Cats begin to experience age-related diseases and conditions when they reach 7 to 12 years of age, according to the Cornell University College of Veterinary Medicine. As cats get older, some may lose weight due to a variety of reasons, including medical and degenerative conditions. At the first signs of weight loss or illness, take measures to treat the underlying cause. If your senior cat is thin and underweight, you need to adjust its feeding routine to help it gain back the weight it has lost.
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Things you need
- High-calorie canned cat food
- Chicken broth
- Cat treats
- High-calorie cat supplement
Purchase several different types of moist and dry cat food and see which ones your cat likes best. Your cat may not like the food you currently feed it and will eat more of another type of food, thus gaining weight. As cats age, they sometimes become more finicky and will suddenly prefer another food, according to the PetEducation.com website.
Feed your senior cat a high-calorie, canned cat food high in protein and antioxidants, such as vitamin E and beta-carotene. Older cats with dental disease cannot chew dry cat food and are able to eat canned cat food because of its soft consistency.
Heat your cat's food in the microwave for 5 to 10 seconds. Older cats have a reduced sense of smell and some do not eat because they cannot smell the food you offer them. Heating the food intensifies the scent and makes it more appetizing for your senior cat. For elderly cats with dental problems, mix 6 to 12 ml (1 to 2 tsp) of low-sodium chicken broth into the food to enhance the flavour and make the food softer so your cat does not have to chew it.
Pulverise your cat's favourite treats in a food processor to make a powder out of them. Sprinkle the powder over your cat's food to attract it with the scent of something delicious. Coax your cat over with the treats and let it smell the treat-coated food, which should make your cat want to eat. Allow free access to the food during the day so that your cat can eat smaller meals at a time if it wishes.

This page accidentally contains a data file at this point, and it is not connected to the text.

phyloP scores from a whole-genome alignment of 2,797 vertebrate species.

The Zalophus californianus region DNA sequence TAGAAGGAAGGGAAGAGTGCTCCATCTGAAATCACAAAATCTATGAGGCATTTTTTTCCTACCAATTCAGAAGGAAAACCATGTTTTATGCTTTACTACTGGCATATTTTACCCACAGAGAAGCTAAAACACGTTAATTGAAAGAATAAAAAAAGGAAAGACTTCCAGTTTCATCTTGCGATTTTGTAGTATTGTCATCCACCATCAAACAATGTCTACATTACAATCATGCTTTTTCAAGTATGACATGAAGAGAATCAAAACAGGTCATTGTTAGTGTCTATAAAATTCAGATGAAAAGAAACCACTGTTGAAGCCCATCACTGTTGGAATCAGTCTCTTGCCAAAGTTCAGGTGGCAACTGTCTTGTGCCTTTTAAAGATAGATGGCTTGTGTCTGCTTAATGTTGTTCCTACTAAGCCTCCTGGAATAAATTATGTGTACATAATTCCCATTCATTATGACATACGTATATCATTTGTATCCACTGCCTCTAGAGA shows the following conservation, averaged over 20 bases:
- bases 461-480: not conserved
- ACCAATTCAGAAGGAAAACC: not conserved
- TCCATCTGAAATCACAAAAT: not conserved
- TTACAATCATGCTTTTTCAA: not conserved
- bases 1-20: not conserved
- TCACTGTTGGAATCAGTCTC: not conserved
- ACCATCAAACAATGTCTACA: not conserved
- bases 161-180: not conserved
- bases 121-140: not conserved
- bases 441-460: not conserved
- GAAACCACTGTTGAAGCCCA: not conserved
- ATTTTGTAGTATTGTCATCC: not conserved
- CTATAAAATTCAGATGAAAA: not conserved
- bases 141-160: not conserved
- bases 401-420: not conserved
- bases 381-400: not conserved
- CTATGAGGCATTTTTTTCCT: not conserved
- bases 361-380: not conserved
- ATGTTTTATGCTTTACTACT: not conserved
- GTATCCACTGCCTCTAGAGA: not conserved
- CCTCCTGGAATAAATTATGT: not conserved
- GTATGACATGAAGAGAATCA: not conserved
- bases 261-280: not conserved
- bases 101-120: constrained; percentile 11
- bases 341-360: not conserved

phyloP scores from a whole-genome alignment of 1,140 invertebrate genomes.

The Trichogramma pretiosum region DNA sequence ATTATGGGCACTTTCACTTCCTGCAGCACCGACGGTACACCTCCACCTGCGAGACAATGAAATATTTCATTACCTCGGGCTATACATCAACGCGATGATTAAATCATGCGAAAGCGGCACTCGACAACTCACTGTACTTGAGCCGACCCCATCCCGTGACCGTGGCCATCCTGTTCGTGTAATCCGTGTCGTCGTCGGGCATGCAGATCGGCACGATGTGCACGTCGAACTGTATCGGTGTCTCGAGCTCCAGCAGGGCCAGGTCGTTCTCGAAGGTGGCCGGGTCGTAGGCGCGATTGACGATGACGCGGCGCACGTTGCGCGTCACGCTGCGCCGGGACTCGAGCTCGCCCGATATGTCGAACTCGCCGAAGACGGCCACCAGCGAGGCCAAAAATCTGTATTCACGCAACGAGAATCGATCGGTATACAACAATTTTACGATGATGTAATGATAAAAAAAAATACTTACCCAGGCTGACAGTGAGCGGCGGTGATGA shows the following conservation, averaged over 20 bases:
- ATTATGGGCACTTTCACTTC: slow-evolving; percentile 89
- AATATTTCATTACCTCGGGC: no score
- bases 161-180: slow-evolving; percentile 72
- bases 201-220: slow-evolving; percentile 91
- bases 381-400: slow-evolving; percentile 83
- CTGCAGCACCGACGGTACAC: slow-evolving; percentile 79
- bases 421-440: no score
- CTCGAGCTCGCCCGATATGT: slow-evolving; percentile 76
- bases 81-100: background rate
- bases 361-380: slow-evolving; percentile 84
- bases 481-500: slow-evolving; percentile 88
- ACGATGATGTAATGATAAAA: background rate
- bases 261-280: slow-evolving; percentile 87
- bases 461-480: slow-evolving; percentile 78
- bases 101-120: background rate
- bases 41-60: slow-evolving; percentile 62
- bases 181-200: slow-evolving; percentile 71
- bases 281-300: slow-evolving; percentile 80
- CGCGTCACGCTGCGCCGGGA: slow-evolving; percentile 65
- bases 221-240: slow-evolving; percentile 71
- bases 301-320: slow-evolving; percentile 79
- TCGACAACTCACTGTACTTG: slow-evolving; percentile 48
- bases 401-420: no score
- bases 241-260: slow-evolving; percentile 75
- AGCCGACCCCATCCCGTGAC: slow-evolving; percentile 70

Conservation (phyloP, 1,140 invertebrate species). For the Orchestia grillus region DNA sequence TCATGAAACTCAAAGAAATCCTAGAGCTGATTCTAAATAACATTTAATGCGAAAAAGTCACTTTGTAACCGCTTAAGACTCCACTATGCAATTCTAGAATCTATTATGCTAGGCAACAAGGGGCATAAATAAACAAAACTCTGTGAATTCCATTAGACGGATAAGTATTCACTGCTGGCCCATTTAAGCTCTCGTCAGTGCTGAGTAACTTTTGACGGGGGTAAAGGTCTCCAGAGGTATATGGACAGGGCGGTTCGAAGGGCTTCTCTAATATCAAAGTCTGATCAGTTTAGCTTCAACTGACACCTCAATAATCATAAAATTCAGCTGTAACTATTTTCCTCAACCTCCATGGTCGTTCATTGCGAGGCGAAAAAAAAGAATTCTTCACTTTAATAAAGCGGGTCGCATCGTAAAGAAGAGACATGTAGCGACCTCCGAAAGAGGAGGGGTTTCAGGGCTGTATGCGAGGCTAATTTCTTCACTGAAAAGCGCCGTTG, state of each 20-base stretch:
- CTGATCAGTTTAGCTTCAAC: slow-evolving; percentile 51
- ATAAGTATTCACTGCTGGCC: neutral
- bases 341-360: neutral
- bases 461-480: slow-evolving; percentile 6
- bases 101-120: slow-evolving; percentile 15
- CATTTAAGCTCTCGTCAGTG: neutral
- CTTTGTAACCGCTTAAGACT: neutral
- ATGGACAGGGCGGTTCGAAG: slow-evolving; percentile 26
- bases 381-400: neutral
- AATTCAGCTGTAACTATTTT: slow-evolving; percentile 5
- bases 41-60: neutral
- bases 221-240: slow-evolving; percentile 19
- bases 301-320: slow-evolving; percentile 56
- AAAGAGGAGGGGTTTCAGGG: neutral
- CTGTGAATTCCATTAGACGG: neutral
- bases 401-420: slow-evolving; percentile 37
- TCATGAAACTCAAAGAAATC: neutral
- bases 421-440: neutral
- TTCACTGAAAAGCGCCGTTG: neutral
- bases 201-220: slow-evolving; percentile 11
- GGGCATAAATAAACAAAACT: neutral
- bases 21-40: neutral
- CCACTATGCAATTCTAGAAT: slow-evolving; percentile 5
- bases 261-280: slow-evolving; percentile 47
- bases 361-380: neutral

Give your cat a high-calorie supplement twice per day to increase its weight and caloric intake. You can purchase these gel-like supplements through pet supply stores. Place the gel on your finger and allow your cat to lick it off or rub the gel on your cat's tongue. If your cat will eat wet, canned food, mix the supplement into the food itself. Feed this supplement to an extremely weak and elderly cat that has not eaten over a period of one to two days to jump start its metabolism and entice it to eat more calories, according to the experts at Vetinfo.
Tips and warnings
- Ask your veterinarian about prescribing a high-calorie cat food for your cat. You can only purchase these special foods through your veterinarian and they contain more calories than traditional diets available in pet stores.
- Find your cat and bring it over to its food at mealtimes. Senior cats can suffer from hearing loss and may not hear you call for it or hear you preparing its meal.
- Feed your cat on a set schedule every day so your older cat knows when to expect its food.
- Place ice cubes or an ice-pack in a bowl under your cat's dish to keep the wet food fresh during the day, while allowing it free access to it.
- Keep your senior cat's food near its favourite spot to sleep since arthritis may prevent it from walking too far to eat.
- Always see a veterinarian at the first signs of weight loss in your cat and especially if your cat refuses to eat. Cats who do not eat over a period of a day or two can cause a condition known as hepatic lipidosis, which can be fatal.
- Take your cat to a veterinarian to diagnose any underlying diseases causing the weight loss in your cat. Senior cats can suffer from a variety of medical conditions that cause weight loss including hyperthyroidism, diabetes, kidney or liver failure, cancer, arthritis and cardiomyopathy, according to Mike Richards, DVM of the Vetinfo website. In addition, parasitic infections or dental issues could cause both weight loss and a refusal to eat. Have your vet provide a treatment plan for these illnesses to properly treat them.
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- American Society for the Prevention of Cruelty to Animals: Feeding older cats
- Cornell University College of Veterinary Medicine: The special needs of the senior cat
- Vetinfo: Weight loss and loss of appetite in cats
- Vetinfo: Using a high-calorie cat supplement for feline appetite stimulation
- Pet Education: Nutritional needs of senior cats